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Donate to the International Longevity Alliance’s Major Mouse Testing Program

We need your help to test a new class of compounds, Senolytics, on their ability to extend healthy lifespan by clearing out dysfunctional cells in the body.

Donate to the International Longevity Alliance’s Major Mouse Testing Program

According to modern science aging is the accumulation of damage that the body cannot completely eliminate, due to the imperfections of its protection and repair systems. The good news is that the processes that constitute aging are amenable to medical intervention. We can slow down or even reverse some aspects of aging through the application of different therapies, which prevent or block some of these processes.

One of these processes of aging is cell senescence.

Senescent cells normally self destruct via a process called apoptosis, but unfortunately not all of them do. These “death resistant” senescent cells accumulate in the body with age and secrete toxic signals. This causes inflammation and damage to organs and tissues, increasing risks for cancer and other diseases of old age. This is why these cells are often called “good citizens but bad neighbors”. They remain partially functional, but their presence does more harm than good.

A new class of drugs known as Senolytics have recently demonstrated the ability to remove senescent cells to improve health. However, the potential of senolytics to increase health and lifespan beyond current maximums remains unknown. This is what we at Major Mouse Testing Program want to investigate – with your help!

Why is this study of particular interest?
It was discovered that senescent cells have increased expression of pro-survival genes, consistent with their resistance to natural cell death – apoptosis. Drugs targeting these pro-survival factors selectively killed senescent cells and improved health. Two such drugs were Dasatinib and Quercetin which were both able to remove senescent cells, albeit each in different tissue types. Even more excitingly it was discovered that a combination of the two drugs formed a synergy that was significantly more effective at removing some senescent cell types.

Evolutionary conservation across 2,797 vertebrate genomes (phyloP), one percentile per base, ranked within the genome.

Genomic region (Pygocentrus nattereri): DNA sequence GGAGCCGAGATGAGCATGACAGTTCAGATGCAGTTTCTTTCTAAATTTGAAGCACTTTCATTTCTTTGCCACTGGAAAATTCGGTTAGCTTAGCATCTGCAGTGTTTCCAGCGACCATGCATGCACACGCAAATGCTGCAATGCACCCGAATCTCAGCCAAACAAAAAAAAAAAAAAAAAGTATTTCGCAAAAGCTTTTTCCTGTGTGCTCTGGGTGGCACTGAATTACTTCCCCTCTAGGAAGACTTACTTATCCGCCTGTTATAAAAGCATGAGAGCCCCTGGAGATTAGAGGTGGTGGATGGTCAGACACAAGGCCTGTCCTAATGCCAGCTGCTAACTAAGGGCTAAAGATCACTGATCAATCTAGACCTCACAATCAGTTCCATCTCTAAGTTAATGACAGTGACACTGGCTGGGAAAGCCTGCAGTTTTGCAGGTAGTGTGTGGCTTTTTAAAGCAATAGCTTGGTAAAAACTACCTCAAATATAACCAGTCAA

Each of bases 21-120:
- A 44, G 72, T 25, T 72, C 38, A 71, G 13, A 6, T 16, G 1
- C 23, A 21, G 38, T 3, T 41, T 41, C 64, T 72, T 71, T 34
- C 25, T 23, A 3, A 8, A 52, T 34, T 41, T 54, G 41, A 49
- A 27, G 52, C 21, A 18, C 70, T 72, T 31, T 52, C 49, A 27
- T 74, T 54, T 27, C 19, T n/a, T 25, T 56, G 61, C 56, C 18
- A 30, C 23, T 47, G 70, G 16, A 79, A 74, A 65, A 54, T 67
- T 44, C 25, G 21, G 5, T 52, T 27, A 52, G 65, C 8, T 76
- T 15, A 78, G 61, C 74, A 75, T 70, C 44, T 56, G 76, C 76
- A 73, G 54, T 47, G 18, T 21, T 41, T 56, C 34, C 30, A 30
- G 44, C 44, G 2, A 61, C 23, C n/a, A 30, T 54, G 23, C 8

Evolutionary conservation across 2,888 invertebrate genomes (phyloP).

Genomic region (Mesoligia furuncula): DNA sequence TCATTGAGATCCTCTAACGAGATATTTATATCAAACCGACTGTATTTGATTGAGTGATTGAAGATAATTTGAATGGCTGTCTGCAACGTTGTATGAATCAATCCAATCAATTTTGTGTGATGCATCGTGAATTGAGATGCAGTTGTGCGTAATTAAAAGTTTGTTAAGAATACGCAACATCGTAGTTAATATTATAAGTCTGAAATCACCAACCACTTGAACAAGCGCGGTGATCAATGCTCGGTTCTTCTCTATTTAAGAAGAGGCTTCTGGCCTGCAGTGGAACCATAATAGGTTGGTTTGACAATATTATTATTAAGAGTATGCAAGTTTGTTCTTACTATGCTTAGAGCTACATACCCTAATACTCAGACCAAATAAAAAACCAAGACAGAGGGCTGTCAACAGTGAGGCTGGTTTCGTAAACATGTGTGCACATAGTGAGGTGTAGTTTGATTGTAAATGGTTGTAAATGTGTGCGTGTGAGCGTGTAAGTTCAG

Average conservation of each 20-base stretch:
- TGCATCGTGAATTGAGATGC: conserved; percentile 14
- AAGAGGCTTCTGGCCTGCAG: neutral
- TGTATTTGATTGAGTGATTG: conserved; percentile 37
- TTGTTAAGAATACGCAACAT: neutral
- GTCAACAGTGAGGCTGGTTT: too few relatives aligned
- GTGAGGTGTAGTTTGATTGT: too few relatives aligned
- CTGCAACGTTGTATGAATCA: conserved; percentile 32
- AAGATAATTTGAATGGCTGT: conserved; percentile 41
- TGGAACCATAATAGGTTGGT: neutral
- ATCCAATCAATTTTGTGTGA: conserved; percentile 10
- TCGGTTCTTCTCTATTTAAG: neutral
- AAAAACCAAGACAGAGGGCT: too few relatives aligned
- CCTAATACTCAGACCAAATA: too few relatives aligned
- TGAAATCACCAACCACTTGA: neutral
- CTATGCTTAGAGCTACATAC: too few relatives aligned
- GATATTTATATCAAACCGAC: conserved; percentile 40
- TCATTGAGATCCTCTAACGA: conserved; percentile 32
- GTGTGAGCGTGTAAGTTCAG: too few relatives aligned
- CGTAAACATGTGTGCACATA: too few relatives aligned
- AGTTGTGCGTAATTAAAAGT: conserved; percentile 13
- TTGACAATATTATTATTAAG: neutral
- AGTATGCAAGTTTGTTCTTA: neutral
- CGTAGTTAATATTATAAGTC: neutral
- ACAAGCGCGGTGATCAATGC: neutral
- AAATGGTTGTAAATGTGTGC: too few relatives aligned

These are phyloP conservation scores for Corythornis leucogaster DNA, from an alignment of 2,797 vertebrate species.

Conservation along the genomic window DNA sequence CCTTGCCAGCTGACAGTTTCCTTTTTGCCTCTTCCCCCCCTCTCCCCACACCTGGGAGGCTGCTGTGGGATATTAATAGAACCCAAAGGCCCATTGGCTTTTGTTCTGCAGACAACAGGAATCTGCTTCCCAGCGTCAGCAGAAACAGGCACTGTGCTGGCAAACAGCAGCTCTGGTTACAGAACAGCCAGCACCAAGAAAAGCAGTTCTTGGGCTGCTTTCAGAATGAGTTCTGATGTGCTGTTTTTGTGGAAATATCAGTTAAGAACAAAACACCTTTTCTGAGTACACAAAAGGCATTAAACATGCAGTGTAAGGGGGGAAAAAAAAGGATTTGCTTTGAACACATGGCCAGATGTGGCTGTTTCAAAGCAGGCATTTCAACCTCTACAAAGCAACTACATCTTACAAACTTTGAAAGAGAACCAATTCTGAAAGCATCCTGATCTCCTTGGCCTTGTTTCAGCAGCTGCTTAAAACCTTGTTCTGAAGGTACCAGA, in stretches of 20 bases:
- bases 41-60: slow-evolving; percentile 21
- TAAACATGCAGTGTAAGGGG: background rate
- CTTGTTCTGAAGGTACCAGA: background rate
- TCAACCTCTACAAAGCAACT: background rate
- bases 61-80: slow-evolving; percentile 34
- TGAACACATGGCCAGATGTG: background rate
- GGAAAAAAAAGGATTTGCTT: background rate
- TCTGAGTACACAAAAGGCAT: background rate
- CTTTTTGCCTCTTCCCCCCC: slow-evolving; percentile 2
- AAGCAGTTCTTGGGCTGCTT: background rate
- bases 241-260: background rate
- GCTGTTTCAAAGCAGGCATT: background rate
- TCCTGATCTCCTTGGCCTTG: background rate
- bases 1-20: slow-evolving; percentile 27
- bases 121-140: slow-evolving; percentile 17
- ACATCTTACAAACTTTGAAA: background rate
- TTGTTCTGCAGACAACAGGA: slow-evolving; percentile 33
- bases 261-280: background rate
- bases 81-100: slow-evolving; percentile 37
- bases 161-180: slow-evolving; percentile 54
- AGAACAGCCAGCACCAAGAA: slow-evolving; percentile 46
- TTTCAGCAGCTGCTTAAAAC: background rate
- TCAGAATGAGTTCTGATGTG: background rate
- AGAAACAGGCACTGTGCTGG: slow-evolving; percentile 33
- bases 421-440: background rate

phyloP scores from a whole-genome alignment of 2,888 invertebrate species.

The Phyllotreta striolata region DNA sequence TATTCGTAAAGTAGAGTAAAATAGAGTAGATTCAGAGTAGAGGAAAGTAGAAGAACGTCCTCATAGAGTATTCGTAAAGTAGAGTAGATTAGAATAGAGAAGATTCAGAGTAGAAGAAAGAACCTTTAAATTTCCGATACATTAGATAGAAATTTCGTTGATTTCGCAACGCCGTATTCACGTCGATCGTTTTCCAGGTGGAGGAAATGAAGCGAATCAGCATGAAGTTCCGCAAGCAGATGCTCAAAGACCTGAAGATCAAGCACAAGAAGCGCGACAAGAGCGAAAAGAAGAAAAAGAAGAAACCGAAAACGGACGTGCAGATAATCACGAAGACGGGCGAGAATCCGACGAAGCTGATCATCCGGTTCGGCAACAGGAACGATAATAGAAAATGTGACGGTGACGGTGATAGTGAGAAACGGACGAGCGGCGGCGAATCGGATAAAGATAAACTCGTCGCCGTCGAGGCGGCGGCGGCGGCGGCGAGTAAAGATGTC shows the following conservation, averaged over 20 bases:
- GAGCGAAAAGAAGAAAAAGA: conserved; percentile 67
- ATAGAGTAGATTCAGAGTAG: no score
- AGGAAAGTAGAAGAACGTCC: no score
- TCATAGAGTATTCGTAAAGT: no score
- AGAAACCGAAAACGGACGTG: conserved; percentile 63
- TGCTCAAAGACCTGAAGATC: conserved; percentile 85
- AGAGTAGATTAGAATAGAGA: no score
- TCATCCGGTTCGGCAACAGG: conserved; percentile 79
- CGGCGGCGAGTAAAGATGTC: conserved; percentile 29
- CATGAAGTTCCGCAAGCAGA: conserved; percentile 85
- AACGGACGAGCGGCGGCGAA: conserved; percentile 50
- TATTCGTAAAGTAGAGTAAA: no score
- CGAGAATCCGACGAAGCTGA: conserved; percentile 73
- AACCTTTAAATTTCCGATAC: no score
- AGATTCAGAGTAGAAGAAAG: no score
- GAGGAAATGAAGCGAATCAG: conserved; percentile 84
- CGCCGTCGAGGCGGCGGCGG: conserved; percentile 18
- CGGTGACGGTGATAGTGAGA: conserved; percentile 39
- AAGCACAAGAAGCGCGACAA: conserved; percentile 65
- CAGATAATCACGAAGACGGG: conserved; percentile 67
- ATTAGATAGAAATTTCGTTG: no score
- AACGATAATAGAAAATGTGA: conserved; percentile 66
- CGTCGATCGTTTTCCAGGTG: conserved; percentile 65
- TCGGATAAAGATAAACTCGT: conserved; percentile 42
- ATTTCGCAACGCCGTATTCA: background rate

Venetoclax has also recently been discovered to be senolytic in nature and is a therapy we wish to explore as part of our combination testing. In cancer therapy Venetoclax has shown to work well with Dasatinib so we are interested in seeing if this can be applied to clearing senescent cells too.

Recent studies have shown removing senescent cells mitigates age related decline and improves healthy lifespan. Additional studies have shown that clearance of senescent cells is beneficial for cardiovascular health and lowers high cholesterol levels in the blood. This strongly suggests that Senolytics may be a viable therapeutic approach to combat aging.

In our study we have opted to treat already naturally aged mice. These mice will be 16-18 months old (equivalent to a human of approximately 60 years old). This has two advantages: we speed up research, and also demonstrate the feasibility of translating Senolytics to already middle aged or older humans.

Dasatinib and Venetoclax are already approved for use in humans to treat specific diseases, and Quercetin is a readily available supplement, so the application of these drugs or improved versions based upon them to prevent and postpone age-related damage to health could be developed relatively quickly.

Senolytics and Stem Cells
So far senolytics have only been shown to reduce the number of senescent somatic cells, but what effect do they have on stem cells? This has not been closely studied, and is a question we intend to fully answer in addition to the implications this presents for lifespan.

It is entirely possible that Senolytics taken alone may not extend maximum lifespan, but rather healthspan. Even if this is the case, it is no reason to be discouraged. What we learn in this first phase, paves the way for our next step – combining Senolytics with Stem Cell Therapy to encourage tissue regeneration.

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